[erlang-questions] packages (was: newbie: why c.erl is special?)

David Mercer dmercer@REDACTED
Fri Mar 7 18:18:24 CET 2008

You know, I sent this in jest, but now that I think about it, it's not such
a bad idea.  You can define a macro giving a better name for the module so
you don't have to keep using the GUID.  Howzat?


-define(stringlib, 'a613fd8b-647c-4b1a-9f4c-810f0b99993a')

. . .






From: David Mercer [mailto:dmercer@REDACTED] 
Sent: Friday, March 07, 2008 11:09
To: 'erlang-questions'
Subject: RE: [erlang-questions] packages (was: newbie: why c.erl is


Maybe we should name all our modules with a GUID.  That would reduce the
likelihood of module name clashes down close to zero.









From: erlang-questions-bounces@REDACTED
[mailto:erlang-questions-bounces@REDACTED] On Behalf Of Robert Virding
Sent: Thursday, March 06, 2008 17:57
To: Steve Vinoski
Cc: erlang-questions
Subject: Re: [erlang-questions] packages (was: newbie: why c.erl is


On 06/03/2008, Steve Vinoski <vinoski@REDACTED> wrote:

On 3/6/08, Sean Hinde <sean.hinde@REDACTED> wrote:
>  One of the worst aspects of this would be the endless traversing up
>  and down interminable directory hierarchies. Soon we would need a full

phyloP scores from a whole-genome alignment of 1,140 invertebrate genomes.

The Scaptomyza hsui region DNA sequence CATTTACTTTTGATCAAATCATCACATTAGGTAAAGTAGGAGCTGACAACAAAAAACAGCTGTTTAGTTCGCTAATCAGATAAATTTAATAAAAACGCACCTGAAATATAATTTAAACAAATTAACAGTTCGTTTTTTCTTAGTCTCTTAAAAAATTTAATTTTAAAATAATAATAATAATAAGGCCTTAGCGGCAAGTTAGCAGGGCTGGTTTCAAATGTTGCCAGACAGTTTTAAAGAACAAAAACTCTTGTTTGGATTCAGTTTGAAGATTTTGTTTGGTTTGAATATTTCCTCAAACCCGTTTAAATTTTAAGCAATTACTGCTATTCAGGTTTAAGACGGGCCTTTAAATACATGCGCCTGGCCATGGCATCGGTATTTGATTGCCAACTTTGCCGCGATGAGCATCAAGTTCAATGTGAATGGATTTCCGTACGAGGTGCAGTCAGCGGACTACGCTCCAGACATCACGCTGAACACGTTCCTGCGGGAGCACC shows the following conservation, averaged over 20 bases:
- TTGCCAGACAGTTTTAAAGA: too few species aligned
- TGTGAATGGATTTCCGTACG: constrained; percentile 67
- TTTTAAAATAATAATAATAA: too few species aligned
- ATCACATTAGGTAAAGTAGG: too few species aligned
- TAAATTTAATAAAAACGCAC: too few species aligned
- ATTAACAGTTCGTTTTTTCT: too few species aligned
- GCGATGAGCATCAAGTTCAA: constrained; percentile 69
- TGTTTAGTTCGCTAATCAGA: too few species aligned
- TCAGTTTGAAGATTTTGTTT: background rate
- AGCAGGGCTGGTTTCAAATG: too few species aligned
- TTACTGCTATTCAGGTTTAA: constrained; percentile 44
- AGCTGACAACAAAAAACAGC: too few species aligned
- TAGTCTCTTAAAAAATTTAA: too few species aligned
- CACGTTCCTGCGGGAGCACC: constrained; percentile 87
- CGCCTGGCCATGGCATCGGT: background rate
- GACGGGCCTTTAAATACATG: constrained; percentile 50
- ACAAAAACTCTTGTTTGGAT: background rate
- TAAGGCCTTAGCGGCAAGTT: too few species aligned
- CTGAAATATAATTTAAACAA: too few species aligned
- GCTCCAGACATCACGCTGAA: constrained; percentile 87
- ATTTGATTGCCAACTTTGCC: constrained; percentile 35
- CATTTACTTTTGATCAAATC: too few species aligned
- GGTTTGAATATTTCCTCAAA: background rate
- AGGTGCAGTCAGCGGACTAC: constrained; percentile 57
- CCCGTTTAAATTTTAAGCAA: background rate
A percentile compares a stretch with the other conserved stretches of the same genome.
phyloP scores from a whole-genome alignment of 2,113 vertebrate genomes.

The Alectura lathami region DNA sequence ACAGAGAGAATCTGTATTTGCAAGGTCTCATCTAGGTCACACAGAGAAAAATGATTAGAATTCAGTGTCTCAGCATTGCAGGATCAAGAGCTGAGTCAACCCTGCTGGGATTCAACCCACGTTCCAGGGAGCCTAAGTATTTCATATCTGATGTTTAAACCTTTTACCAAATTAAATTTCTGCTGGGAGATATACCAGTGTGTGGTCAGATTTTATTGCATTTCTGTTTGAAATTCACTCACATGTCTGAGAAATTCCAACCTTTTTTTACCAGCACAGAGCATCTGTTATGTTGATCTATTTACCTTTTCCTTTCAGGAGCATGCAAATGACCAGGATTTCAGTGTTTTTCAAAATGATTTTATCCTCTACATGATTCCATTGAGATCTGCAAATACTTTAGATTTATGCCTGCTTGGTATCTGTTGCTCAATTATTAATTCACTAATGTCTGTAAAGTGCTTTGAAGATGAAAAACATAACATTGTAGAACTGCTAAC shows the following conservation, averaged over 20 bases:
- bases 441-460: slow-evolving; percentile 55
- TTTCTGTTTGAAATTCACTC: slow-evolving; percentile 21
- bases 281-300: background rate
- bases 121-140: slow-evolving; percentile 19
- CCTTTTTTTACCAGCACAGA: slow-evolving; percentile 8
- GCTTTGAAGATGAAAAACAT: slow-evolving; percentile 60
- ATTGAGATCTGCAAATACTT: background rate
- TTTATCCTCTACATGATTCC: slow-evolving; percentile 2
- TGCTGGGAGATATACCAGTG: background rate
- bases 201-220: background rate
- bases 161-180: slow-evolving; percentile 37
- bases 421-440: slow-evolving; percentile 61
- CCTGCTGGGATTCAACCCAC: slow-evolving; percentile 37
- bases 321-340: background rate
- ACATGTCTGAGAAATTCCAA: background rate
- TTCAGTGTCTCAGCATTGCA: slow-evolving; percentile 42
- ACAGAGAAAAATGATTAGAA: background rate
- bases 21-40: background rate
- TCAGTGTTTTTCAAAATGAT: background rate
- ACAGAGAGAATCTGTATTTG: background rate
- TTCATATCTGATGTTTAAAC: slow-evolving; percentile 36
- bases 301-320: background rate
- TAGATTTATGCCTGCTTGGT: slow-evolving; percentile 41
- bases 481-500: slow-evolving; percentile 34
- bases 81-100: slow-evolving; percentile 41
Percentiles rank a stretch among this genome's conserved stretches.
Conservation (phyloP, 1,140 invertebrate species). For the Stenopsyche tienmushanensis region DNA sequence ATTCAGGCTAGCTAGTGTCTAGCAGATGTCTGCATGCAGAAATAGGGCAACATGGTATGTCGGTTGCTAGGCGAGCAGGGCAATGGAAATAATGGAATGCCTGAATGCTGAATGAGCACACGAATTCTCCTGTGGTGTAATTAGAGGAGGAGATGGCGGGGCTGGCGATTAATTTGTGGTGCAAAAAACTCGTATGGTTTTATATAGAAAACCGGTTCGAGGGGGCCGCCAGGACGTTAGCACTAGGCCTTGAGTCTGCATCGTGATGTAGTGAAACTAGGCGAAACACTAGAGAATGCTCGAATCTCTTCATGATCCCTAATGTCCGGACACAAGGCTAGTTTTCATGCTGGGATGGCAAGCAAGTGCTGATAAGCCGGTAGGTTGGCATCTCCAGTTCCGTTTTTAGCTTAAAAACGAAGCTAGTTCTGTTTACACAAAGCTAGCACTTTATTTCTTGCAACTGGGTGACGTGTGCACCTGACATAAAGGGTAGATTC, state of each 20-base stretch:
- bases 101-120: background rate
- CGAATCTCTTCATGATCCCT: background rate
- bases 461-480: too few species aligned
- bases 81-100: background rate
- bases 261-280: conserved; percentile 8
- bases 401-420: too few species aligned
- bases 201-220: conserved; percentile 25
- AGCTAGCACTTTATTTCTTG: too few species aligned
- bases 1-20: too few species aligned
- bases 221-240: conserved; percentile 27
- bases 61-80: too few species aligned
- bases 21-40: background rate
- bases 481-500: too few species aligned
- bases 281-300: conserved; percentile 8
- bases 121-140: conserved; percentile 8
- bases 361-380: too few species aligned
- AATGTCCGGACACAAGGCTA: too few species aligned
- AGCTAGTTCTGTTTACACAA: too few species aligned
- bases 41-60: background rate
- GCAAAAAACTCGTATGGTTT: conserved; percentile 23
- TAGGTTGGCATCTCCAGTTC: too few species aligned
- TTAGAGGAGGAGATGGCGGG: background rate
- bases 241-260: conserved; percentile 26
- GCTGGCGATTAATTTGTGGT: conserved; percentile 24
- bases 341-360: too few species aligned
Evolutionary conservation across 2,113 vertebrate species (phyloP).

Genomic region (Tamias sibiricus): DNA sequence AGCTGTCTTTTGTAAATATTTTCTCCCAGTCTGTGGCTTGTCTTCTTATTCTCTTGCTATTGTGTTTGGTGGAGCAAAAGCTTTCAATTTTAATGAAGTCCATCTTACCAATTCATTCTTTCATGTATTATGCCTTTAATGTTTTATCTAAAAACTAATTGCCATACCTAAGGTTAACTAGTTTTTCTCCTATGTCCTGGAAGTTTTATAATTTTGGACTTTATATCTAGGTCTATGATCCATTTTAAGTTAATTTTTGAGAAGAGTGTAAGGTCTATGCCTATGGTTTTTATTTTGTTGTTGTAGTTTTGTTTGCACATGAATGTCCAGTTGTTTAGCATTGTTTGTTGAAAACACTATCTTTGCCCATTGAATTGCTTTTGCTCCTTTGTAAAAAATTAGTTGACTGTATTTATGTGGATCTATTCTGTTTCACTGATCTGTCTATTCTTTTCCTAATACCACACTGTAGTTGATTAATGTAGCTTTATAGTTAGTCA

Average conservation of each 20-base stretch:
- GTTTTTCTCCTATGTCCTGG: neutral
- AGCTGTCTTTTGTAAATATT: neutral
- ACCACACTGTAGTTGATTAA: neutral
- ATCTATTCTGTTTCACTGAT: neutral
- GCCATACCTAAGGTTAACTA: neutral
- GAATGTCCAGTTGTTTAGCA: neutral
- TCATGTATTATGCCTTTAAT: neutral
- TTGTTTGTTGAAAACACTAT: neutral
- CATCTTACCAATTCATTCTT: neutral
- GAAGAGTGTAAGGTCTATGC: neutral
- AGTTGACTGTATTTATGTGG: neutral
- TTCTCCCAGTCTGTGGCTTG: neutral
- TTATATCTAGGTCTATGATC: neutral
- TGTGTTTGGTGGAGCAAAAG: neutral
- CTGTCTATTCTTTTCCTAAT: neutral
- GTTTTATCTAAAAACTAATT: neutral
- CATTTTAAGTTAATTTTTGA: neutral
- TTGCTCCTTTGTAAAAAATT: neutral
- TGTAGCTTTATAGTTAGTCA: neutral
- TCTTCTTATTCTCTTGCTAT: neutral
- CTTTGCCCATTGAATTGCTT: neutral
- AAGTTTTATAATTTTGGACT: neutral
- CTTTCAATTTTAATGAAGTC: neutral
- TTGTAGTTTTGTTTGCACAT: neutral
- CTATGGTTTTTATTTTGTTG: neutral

>  IDE just to help us find the definition of a module in the filesystem.

YES! I was about to point out the same thing, and I'm very glad to
know I'm not alone in my thinking. Java's abuse of the filesystem in
this manner is very annoying, for example, and pushing Erlang to that
model would be a huge mistake IMO.

One of our original goals, which is seldom mentioned today, was that we
wanted to keep the language *simple*! Then many programmers in Ericsson, who
were out potential users, were not very experienced and not well trained in
the art/science of programming. This is one reason why features considered
standard were added later. This may not have been a good design decision but
it did result in a small simple base language. I have read on the net
discussions about designing languages for the masses, or not.

And, whatever its warts, a flat module system is easy to comprehend. If you
call module foo there is only one module foo to which it can refer,
irrespective of from where it is called. And you can always use naming
conventions to handle the case of many modules in an application or



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